Buchanan applauds housing act listen07/28/08 Seán Kinane
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On Saturday, the Senate passed a bill designed to bail out two of the country’s largest mortgage lenders and help reduce the skyrocketing number of home foreclosures. It had passed in the House earlier in the week and President Bush is expected to sign it into law any day.
This morning in Bradenton, Congress member Vern Buchanan met with homeowners and Manatee County housing advocates about the bill he supported.
Buchanan represents the 13th District, which includes parts of five counties. He stressed that Florida has been hit especially hard by home foreclosures.
“Sarasota, Manatee, and Charlotte County I looked at in June -- 2,240 [foreclosures] -- that’s a 3.7 percent increase over the previous month of 2161. But more importantly, if you look at it from last year, it’s up 164 percent foreclosures over the same time last year.”
The vote: 272 representatives voted for The American Family Housing Rescue and Foreclosure Prevention Act – HR 3221. Buchanan said that of the four major parts of the act, the most important would bring stability to the housing market by propping up lenders Fannie Mae and Freddie Mac “to bring some stability to them. They do have half of our mortgages in the country. It’s important they’re viable because if they’re not, that could roll into the financial market, the banking markets as well as the capital markets. I think when you look at it all it’s not perfect, there’s things I don’t like about it, but I think it’s a very, very good start.”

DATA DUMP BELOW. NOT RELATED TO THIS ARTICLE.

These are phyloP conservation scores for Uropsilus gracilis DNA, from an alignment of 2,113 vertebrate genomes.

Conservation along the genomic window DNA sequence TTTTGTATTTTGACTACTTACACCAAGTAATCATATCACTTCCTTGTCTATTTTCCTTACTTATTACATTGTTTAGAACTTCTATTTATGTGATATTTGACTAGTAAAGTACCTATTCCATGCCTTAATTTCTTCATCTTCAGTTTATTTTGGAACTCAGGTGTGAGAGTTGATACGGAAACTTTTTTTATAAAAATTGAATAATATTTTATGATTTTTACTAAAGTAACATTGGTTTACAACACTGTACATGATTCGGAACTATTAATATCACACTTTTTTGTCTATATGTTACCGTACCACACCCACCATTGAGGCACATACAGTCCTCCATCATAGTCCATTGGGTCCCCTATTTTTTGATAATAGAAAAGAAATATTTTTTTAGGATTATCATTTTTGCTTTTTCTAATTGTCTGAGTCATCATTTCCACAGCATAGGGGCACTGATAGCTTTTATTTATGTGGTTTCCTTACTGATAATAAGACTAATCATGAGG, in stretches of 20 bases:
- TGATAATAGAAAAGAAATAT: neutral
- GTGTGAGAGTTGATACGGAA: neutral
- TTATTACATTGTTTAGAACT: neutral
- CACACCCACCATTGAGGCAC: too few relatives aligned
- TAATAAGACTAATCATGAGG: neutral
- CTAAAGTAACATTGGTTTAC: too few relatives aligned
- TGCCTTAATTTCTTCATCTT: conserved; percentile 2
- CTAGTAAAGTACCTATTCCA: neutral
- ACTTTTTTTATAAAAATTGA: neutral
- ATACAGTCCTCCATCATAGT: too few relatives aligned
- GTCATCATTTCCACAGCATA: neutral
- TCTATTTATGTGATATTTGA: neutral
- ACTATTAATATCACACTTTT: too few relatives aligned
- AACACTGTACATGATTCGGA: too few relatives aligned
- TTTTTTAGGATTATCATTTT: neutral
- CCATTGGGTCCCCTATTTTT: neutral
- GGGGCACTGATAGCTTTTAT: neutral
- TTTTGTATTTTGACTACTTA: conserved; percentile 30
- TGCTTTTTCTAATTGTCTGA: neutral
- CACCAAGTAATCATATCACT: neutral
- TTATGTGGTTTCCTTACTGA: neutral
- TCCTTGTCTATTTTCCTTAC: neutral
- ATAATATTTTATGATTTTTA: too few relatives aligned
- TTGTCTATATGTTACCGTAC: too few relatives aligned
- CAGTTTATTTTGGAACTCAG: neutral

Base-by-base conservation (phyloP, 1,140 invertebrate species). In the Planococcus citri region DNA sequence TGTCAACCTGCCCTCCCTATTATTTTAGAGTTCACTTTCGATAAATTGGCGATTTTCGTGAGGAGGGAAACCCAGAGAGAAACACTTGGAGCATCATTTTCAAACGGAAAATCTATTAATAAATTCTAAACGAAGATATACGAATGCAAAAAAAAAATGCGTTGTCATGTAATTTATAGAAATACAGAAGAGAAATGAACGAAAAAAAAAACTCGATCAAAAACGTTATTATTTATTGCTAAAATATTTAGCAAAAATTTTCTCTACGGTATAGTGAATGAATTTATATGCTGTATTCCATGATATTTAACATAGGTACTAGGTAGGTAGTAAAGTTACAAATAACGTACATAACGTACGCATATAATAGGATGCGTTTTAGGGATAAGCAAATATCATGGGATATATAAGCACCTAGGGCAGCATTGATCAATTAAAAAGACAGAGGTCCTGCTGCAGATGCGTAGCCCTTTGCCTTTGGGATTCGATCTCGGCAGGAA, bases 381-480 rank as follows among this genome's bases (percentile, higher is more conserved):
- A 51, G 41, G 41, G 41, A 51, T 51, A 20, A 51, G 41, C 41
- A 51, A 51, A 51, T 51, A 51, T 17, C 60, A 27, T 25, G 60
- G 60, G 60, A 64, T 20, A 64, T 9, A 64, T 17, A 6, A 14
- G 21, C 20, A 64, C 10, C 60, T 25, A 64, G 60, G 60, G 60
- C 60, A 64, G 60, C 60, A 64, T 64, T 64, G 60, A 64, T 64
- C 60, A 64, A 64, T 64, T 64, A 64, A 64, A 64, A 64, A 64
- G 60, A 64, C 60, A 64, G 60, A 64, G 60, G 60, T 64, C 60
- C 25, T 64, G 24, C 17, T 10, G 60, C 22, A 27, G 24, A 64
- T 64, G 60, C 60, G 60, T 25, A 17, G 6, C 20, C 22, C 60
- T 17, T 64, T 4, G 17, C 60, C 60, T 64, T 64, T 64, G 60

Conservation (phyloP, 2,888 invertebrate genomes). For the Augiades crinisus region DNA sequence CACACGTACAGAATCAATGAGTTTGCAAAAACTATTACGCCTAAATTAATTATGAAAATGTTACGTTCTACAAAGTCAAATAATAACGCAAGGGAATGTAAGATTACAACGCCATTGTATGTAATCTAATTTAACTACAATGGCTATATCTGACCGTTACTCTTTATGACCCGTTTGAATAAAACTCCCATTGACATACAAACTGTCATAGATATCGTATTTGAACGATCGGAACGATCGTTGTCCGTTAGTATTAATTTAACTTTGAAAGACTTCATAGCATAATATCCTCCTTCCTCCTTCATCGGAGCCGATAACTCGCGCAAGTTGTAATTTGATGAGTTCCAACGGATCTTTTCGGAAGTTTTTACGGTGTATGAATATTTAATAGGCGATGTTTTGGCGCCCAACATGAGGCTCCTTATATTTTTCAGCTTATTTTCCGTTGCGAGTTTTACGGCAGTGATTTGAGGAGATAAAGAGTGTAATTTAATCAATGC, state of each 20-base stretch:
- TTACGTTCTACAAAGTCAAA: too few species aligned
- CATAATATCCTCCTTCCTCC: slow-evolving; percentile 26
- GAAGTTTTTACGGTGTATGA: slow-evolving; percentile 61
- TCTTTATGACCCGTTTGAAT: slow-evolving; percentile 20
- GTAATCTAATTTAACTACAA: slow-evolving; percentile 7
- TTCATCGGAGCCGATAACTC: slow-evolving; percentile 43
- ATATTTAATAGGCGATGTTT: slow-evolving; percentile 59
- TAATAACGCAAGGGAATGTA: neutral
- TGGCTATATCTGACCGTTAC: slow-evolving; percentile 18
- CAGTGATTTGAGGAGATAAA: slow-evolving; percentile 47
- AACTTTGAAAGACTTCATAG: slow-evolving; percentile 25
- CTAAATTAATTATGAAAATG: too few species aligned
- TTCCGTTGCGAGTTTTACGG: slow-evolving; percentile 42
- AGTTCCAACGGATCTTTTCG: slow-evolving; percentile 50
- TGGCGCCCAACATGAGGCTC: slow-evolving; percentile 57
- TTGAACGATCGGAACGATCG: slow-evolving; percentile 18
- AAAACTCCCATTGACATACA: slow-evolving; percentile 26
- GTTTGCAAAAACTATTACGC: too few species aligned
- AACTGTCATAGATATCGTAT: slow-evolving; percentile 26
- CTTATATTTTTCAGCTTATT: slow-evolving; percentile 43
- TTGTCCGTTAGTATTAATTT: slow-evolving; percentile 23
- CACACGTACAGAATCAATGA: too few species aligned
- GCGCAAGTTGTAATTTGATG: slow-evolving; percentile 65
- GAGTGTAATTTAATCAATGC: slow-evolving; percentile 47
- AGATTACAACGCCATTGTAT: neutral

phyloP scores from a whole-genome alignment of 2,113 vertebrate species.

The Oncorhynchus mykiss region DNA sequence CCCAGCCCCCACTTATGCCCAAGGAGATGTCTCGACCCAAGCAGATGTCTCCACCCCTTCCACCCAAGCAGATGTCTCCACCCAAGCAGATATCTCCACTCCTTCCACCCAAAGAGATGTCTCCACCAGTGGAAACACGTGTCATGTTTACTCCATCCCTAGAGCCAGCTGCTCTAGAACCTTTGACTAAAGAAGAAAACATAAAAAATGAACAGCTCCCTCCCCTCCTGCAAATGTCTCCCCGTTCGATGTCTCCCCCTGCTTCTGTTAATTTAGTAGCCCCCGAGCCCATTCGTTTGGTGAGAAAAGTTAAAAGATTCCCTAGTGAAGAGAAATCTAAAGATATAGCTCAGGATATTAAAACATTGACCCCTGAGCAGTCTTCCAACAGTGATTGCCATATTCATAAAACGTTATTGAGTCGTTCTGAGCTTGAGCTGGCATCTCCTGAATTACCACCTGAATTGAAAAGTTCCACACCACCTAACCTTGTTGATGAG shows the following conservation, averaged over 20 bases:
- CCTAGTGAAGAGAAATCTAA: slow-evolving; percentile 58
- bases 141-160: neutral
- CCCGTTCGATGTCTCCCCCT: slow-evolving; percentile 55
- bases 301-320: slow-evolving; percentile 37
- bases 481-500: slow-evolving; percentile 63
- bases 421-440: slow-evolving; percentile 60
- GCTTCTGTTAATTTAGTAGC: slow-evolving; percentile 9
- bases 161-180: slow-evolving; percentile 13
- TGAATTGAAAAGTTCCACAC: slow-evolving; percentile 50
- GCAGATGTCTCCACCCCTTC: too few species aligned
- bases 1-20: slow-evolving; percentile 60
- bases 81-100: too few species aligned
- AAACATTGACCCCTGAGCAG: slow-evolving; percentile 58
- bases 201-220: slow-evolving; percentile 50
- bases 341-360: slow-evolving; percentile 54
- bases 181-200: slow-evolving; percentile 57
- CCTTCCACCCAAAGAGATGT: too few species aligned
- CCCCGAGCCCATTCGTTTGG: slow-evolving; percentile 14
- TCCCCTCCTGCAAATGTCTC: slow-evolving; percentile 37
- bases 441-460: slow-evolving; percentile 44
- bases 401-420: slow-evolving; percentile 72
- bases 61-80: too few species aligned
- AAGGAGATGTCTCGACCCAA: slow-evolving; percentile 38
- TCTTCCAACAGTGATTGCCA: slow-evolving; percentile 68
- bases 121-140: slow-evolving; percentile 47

Buchanan said his conversation with Treasury Secretary Henry Paulson convinced him to support the bill in order to save the housing market and possibly the rest of the economy.
“We need to bring stability to those to organizations.”
The bill increases the national debt limit to $10.6 trillion to make room for a potential bailout of Fannie Mae and Freddie Mac. That’s an increase of $800 billion. Buchanan was one of only 45 Republicans to support the bill in the House. He said that if either Fannie or Freddie goes under, “there is potential exposure” for taxpayers, but they don’t have the biggest risk.
“If the taxpayers have to do anything, there’s a lot of people that have equity position or stocks in those companies. They’ll be at risk first before the taxpayers. So the taxpayers are going to get paid back first before the stockholders.”
The other three aspects of the act should help Floridians with their mortgage problems, Buchanan said.
Becky Lee is a Manatee County resident who refinanced her home two years ago. She can no longer afford her home and is not getting any help from her lender, a major national bank.
“Here I am sitting now with a mortgage I can’t afford.”
Lee and her husband are receiving mortgage counseling from Carol Ciarniello, who teaches courses on financial literacy and home ownership. She suggested that it should be mandatory for all first time home buyers, which Buchanan called a “great idea.”
Timothy Polk is director of Planning and Community Development with the city of Bradenton. He said that some lenders don’t want to work with homeowners to help them afford their mortgage payments.
“There’s a big disconnect from the standpoint of processing.”
Bradenton Mayor Wayne Poston is enthusiastic that the housing bill could help the “critical” problem of foreclosures and the slumping economy.
“Two years ago we were in the headlines of the Wall Street Journal every week saying we were the hottest housing market in the country, and it happened over and over again. What happened, a lot of investors got in, a lot of people wanted to flip houses, and there were agencies loaning them money just as fast as they could do that. Now that’s come home to roost with us and we have some real issues. And the people that are getting hurt are those families that are in those houses. … Now a lot of people are suffering from that.”
To get free home foreclosure prevention counseling, call 1-888-995-HOPE.